Any ideas, theories, suggestions, or anecdata would be wonderful.
posted by jeszac to Health & Fitness (16 answers total) 5 users marked this as a favorite
 
Bone marrow sample to check for blood cancers?
posted by praemunire at 9:30 AM on September 14 [3 favorites]


Best answer: Is the elevated temperature persistent, or episodic? Have you worn a temperature tracking device to plot its continuous course for any period during those 2+ years?
posted by late afternoon dreaming hotel at 9:31 AM on September 14 [2 favorites]


Parasites? They can cause fatigue and weight loss.
posted by jpeacock at 9:33 AM on September 14


Fever of unknown origin (FUO) comes to mind as a helpful search term. I imagine you've already explored that, but my mind also goes to the possibility of persistent exposure to pyrogens (in the form of, for example, a medical device that has been implanted sometime prior to those 2+ years). If the fever is continuous rather than punctuated I would look more into the latter, or other ways in which you may be being exposed to fever-causing substances.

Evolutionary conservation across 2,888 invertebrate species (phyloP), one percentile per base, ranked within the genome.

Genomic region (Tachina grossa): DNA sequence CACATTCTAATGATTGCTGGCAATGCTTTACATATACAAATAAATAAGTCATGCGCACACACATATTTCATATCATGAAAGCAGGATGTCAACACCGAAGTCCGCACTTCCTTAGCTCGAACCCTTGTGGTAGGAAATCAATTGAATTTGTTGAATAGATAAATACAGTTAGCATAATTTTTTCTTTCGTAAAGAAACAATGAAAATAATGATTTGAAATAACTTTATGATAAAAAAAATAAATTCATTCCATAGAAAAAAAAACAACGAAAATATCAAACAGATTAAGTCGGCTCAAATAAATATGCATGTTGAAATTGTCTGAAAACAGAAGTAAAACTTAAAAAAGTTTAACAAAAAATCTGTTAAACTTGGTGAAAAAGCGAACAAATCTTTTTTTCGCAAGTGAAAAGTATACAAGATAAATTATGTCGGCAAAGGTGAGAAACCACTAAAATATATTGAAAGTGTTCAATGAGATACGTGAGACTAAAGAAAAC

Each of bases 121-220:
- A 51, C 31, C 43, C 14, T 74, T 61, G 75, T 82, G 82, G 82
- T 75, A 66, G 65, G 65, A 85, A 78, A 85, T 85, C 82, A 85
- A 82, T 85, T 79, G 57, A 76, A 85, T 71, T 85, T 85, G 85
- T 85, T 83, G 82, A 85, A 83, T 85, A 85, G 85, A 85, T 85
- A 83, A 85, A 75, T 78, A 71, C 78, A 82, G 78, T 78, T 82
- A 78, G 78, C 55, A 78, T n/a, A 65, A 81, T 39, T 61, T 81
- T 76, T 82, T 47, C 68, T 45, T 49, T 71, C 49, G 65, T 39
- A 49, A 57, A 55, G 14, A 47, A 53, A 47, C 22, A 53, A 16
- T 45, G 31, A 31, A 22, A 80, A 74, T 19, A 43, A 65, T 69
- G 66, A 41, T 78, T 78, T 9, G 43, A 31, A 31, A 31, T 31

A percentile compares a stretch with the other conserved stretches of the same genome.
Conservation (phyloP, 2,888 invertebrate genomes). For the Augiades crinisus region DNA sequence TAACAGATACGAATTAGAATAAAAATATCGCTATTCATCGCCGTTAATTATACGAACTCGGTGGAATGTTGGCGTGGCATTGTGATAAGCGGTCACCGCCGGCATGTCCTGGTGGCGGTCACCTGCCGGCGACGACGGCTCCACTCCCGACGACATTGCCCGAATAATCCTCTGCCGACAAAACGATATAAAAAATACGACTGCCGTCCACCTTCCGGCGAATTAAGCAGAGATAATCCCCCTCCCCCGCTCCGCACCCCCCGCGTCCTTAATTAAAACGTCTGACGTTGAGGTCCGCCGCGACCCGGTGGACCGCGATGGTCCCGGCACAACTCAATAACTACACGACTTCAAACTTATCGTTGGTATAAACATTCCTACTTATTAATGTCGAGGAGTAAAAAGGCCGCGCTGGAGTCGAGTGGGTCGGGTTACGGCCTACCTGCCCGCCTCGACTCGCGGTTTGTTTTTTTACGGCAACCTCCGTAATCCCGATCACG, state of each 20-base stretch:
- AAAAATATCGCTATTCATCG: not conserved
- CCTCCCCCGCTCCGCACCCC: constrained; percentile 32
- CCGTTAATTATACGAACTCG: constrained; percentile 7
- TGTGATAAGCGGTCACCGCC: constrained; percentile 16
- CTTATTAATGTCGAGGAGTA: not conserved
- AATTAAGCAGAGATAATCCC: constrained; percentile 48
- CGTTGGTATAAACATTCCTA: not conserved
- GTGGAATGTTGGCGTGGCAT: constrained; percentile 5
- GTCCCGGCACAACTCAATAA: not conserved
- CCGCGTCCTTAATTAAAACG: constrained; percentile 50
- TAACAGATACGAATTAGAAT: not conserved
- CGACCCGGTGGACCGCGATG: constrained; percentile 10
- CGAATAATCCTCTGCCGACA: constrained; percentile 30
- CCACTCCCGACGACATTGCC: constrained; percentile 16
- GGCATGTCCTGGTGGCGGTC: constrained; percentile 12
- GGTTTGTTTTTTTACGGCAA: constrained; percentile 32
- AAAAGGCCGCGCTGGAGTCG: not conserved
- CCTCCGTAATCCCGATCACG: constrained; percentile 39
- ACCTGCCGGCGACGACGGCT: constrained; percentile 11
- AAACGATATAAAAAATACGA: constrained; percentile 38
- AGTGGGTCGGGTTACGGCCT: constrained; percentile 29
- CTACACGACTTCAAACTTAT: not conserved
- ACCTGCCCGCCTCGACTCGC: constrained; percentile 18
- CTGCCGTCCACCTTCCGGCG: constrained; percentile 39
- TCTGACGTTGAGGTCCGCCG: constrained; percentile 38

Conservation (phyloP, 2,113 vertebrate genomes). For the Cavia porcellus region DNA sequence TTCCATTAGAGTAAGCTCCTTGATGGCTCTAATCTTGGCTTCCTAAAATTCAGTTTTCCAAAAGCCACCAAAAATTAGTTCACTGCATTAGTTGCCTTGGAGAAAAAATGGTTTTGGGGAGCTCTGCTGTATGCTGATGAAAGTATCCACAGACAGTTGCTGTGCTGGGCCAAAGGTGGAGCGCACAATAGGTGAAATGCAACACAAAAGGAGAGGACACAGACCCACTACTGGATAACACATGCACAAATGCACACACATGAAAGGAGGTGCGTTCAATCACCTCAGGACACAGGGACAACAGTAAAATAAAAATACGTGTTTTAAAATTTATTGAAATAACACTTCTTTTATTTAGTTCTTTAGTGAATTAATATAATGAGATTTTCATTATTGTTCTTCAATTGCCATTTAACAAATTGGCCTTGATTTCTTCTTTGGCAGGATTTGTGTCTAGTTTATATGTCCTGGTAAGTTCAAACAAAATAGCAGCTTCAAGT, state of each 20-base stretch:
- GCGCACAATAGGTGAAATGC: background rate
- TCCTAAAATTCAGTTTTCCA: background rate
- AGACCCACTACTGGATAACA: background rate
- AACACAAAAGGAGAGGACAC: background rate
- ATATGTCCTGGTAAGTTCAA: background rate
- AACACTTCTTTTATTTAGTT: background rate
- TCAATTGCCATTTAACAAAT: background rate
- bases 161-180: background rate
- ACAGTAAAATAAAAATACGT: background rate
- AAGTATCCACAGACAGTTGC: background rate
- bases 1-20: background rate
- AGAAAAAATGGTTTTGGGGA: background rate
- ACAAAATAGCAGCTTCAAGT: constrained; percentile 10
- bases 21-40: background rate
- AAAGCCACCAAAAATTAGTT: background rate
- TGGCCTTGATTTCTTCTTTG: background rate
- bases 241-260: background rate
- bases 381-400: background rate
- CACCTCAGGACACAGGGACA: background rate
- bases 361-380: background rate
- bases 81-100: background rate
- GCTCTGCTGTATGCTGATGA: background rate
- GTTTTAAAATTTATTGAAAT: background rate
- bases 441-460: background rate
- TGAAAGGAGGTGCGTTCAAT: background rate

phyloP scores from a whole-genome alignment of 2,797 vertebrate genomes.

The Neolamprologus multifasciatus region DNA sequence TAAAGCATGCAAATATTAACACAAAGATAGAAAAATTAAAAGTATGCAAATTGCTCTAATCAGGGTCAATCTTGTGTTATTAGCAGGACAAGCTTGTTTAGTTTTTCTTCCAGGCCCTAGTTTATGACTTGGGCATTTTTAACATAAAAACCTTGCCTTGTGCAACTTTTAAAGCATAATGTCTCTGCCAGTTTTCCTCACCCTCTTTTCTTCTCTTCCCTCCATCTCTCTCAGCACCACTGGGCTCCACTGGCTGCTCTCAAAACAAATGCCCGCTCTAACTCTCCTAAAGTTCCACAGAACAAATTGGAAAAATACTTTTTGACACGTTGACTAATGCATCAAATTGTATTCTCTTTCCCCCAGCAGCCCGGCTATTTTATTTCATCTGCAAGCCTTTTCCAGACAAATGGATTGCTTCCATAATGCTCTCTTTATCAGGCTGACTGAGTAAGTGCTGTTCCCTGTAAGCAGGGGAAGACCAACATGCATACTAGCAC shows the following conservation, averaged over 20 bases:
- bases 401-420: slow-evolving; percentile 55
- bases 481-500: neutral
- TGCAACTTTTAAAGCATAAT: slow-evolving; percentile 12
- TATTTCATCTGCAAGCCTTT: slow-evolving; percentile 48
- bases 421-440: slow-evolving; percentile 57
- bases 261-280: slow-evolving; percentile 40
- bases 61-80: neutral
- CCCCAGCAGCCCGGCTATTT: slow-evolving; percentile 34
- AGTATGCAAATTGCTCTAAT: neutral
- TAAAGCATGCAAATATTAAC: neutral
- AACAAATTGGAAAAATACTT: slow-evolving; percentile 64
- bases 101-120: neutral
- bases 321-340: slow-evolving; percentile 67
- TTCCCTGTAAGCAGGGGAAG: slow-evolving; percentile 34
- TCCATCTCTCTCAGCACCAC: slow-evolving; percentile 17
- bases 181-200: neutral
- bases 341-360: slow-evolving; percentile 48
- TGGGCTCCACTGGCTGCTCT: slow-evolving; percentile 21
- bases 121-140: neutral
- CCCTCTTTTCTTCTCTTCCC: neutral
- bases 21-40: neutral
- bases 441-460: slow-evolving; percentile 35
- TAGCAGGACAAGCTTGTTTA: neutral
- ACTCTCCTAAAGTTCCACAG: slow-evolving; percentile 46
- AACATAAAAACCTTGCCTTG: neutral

posted by late afternoon dreaming hotel at 9:37 AM on September 14 [1 favorite]


IANAD. You say you've had a lot of tests -- have they looked at your thyroid in detail? As in, not just comparing it to normal benchmarks, which occasionally miss diagnosis as unhealthy levels can be different between individuals? Some people go long time before being diagnosed with things like hyperthyroidism because they appear "healthy" in their bloodwork. Has your thyroid been scanned or have you had a radioiodine uptake exam to check its activity?

Are you taking regular meds for any of the conditions you've dealt with that could possibly be causing this as a side effect?

If you're AFAB I would also ask for tests to check your reproductive system which might be throwing your hormones out of whack.